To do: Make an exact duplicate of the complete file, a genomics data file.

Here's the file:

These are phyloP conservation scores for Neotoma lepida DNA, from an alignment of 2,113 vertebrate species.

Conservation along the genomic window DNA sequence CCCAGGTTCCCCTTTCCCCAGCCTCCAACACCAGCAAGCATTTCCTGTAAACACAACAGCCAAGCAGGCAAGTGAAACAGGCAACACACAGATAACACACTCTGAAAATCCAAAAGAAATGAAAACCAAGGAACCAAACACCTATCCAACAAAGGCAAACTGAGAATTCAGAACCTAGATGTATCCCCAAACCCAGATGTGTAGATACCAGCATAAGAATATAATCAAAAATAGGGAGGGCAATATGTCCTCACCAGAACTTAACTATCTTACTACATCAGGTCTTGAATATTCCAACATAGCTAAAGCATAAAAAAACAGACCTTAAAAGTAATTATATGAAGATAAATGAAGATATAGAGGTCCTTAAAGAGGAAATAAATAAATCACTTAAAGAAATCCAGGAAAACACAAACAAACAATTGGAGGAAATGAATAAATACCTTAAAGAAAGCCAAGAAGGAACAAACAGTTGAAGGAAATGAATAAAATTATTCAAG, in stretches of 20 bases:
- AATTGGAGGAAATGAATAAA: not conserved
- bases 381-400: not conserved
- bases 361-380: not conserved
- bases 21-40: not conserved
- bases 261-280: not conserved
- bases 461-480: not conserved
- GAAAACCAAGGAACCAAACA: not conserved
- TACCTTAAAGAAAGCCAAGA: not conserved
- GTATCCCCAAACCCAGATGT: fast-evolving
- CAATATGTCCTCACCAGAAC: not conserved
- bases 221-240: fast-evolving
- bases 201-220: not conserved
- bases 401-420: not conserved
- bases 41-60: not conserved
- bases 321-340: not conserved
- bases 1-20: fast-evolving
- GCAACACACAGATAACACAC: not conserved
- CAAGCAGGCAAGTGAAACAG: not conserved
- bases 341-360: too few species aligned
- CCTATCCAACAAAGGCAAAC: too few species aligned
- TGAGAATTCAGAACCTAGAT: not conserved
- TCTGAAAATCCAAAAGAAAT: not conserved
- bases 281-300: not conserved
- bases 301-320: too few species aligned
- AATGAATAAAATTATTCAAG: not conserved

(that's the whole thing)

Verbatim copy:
These are phyloP conservation scores for Neotoma lepida DNA, from an alignment of 2,113 vertebrate species.

Conservation along the genomic window DNA sequence CCCAGGTTCCCCTTTCCCCAGCCTCCAACACCAGCAAGCATTTCCTGTAAACACAACAGCCAAGCAGGCAAGTGAAACAGGCAACACACAGATAACACACTCTGAAAATCCAAAAGAAATGAAAACCAAGGAACCAAACACCTATCCAACAAAGGCAAACTGAGAATTCAGAACCTAGATGTATCCCCAAACCCAGATGTGTAGATACCAGCATAAGAATATAATCAAAAATAGGGAGGGCAATATGTCCTCACCAGAACTTAACTATCTTACTACATCAGGTCTTGAATATTCCAACATAGCTAAAGCATAAAAAAACAGACCTTAAAAGTAATTATATGAAGATAAATGAAGATATAGAGGTCCTTAAAGAGGAAATAAATAAATCACTTAAAGAAATCCAGGAAAACACAAACAAACAATTGGAGGAAATGAATAAATACCTTAAAGAAAGCCAAGAAGGAACAAACAGTTGAAGGAAATGAATAAAATTATTCAAG, in stretches of 20 bases:
- AATTGGAGGAAATGAATAAA: not conserved
- bases 381-400: not conserved
- bases 361-380: not conserved
- bases 21-40: not conserved
- bases 261-280: not conserved
- bases 461-480: not conserved
- GAAAACCAAGGAACCAAACA: not conserved
- TACCTTAAAGAAAGCCAAGA: not conserved
- GTATCCCCAAACCCAGATGT: fast-evolving
- CAATATGTCCTCACCAGAAC: not conserved
- bases 221-240: fast-evolving
- bases 201-220: not conserved
- bases 401-420: not conserved
- bases 41-60: not conserved
- bases 321-340: not conserved
- bases 1-20: fast-evolving
- GCAACACACAGATAACACAC: not conserved
- CAAGCAGGCAAGTGAAACAG: not conserved
- bases 341-360: too few species aligned
- CCTATCCAACAAAGGCAAAC: too few species aligned
- TGAGAATTCAGAACCTAGAT: not conserved
- TCTGAAAATCCAAAAGAAAT: not conserved
- bases 281-300: not conserved
- bases 301-320: too few species aligned
- AATGAATAAAATTATTCAAG: not conserved